NIR has been waiting for the results of two particular clinical trials to be publicly released, since these programs have achieved the kind of success that should start to catalyze a shift in sentiment about prospects for CNS drug development.
One of the two trials finally has had data presented. It is EnVivo Pharma‘s EVP-6124, a nicotinic alpha7 agonist. In this 409pt Phase IIb trial, the highest dose used (of three), 2.0mg once-daily (oral), hit both primary endpoints in this mild-moderate AD population. Some patients had also been already on a regimen including a cholinesterase inhibitor, giving the opportunity to assess how EVP-6124 might perform in a combination therapy context.
These Phase IIb results are the best Alzheimer’s data we recall from a robustly-scaled efficacy trial. At 23 weeks of treatment, cognition was improved on the ADAS-Cog-13 (p=.0189) and clinical functioning on the CDR-SB was improved as well, (p=.0253). The effect size on the ADAS-Cog-13 was .39, considerably better than the effect size for currently approved AD drugs (.15-.28)–which means that the magnitude of clinical benefit considerably exceeds that afforded by current drugs. Secondary cognitive endpoints were reached, and with room to spare. Positive trends were seen on the MMSE and ADL’s.
One finding was particularly provocative, albeit preliminary: “Patients on the 2.0 mg dose saw an improvement in cognition (not just maintenance of current cognitive function) over the 23 weeks of dosing and were still separating from the placebo group at the end of the trial, as assessed by the ADAS-Cog-13.” At six months, the mean results for high dose EVP-6124 patients demonstrated cognitive functioning that exceeded baseline; only further testing will show to what degree that improvement continues over time. The fact that, in this trial, EVP-6124’s impact on cognition outstripped the negative effect of the degenerative process begs a question: Does EVP-6124 have a disease-modifying effect? Longer-duration studies will be needed to ascertain this, but that possibility is suggested by the six-month data.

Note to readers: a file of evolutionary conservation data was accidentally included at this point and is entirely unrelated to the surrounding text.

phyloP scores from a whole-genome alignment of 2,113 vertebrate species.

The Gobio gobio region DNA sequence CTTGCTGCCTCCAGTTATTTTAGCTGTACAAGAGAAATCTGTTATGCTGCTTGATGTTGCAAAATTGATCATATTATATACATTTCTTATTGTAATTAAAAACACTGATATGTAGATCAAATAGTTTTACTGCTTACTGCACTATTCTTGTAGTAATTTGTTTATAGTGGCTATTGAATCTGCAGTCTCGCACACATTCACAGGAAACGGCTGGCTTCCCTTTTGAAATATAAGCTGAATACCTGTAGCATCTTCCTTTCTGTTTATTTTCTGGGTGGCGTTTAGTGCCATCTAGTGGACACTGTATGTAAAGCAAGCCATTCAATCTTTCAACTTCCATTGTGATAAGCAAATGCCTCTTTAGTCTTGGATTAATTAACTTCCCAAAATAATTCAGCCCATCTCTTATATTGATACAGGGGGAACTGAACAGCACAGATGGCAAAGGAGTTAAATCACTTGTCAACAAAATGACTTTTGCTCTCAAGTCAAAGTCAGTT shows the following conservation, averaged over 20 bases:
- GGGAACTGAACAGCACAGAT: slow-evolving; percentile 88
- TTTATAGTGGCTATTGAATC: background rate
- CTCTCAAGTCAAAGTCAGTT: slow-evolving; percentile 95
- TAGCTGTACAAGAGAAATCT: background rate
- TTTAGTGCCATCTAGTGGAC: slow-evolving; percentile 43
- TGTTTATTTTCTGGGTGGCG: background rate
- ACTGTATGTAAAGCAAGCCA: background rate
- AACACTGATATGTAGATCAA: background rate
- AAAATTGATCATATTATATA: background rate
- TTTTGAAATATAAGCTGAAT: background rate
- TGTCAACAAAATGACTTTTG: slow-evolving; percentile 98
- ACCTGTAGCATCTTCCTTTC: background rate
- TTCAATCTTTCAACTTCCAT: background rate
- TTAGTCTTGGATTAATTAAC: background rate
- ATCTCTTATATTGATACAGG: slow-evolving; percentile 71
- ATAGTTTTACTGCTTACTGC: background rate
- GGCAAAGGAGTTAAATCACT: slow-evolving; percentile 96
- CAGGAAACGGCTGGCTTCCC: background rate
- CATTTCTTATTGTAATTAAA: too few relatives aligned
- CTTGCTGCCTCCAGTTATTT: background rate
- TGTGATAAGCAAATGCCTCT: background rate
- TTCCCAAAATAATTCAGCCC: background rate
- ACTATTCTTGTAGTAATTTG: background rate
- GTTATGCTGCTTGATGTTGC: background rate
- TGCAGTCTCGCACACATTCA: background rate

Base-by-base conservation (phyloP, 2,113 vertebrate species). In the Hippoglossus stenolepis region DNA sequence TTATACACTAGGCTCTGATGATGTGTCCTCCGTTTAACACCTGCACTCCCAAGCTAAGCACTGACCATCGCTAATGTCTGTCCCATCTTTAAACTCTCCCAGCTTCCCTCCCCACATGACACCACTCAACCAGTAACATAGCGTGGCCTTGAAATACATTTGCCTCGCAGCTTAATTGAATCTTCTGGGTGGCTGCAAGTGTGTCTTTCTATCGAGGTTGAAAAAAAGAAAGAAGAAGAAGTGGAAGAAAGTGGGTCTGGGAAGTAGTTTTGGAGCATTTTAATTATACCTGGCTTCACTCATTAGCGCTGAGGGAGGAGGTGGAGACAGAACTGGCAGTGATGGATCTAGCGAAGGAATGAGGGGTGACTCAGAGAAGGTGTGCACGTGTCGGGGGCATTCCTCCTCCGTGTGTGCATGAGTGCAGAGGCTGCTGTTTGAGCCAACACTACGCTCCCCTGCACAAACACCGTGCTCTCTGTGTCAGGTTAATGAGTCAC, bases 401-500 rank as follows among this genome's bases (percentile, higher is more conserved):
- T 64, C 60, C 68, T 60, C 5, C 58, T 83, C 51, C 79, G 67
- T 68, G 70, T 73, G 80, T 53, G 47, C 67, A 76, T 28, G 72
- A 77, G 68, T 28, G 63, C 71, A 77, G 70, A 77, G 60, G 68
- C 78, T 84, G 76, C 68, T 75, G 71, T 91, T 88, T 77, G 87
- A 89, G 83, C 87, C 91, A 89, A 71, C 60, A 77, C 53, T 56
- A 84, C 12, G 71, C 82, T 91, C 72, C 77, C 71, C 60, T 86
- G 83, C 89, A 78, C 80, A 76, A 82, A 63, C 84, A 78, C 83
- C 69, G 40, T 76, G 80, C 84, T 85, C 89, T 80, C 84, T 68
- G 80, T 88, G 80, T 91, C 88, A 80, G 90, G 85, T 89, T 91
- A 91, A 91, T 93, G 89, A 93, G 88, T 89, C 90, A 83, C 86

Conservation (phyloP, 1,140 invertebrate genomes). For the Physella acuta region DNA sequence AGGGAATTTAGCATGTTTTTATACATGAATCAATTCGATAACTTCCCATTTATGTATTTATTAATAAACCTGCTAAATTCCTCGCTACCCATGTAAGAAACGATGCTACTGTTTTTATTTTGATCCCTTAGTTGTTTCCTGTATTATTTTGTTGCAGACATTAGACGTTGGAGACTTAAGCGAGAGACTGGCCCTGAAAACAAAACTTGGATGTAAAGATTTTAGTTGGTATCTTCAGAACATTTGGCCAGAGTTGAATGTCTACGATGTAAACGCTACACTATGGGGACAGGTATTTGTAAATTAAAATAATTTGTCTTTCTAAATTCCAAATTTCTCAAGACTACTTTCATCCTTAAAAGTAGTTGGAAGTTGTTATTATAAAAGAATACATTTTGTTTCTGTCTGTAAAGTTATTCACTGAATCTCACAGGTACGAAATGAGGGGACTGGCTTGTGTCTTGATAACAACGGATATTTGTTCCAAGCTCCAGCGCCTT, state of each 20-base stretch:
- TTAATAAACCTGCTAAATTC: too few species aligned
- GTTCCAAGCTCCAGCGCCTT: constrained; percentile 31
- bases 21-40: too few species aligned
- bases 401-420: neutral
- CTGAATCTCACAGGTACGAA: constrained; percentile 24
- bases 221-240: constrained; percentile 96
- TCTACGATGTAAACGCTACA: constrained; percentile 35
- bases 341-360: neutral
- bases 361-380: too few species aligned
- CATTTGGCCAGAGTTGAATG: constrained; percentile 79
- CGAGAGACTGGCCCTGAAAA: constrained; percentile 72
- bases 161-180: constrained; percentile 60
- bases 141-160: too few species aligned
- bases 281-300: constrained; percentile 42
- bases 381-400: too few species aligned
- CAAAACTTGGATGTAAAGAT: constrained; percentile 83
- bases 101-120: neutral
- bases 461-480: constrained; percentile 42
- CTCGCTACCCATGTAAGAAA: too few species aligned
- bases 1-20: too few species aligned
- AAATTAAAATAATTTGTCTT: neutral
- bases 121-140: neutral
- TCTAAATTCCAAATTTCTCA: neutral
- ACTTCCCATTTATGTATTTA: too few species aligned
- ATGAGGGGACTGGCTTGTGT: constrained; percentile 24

There were GI side effects in less than 10% of EVP-6124 patients, and overall the safety and tolerability of this compound appears good. This substantial Phase IIb trial shows that this once-daily drug provides robust improvement on a wide variety of cognitive and other functions, and holds out the tantalizing possibility that the disease process itself was being modified, progression slowed.
EVP-6124’s results suggest that this is an alternative mechanism that may achieve some, and perhaps all, of the primary goals of Alzheimer’s treatment. At the very least, there is compelling evidence of symptomatic improvement, and given the value of extending a patient’s capacity for independent functioning, that in itself is very important. If this drug also has some impact on the progression of the underlying disease, that would dramatically change the current calculus of Alzheimer’s therapies-in-development. Given that the current crop of putative disease-modifiers have any number of delivery, safety, efficacy, and production issues, this is big news. With so much attention currently being consumed by bapi and sola, and by the highly preliminary pilot data for Gammagard, EVP-6124 may not immediately receive the media attention it deserves , but it should not take too long for the Alzheimer’s field to take notice–we know that Big Pharma has.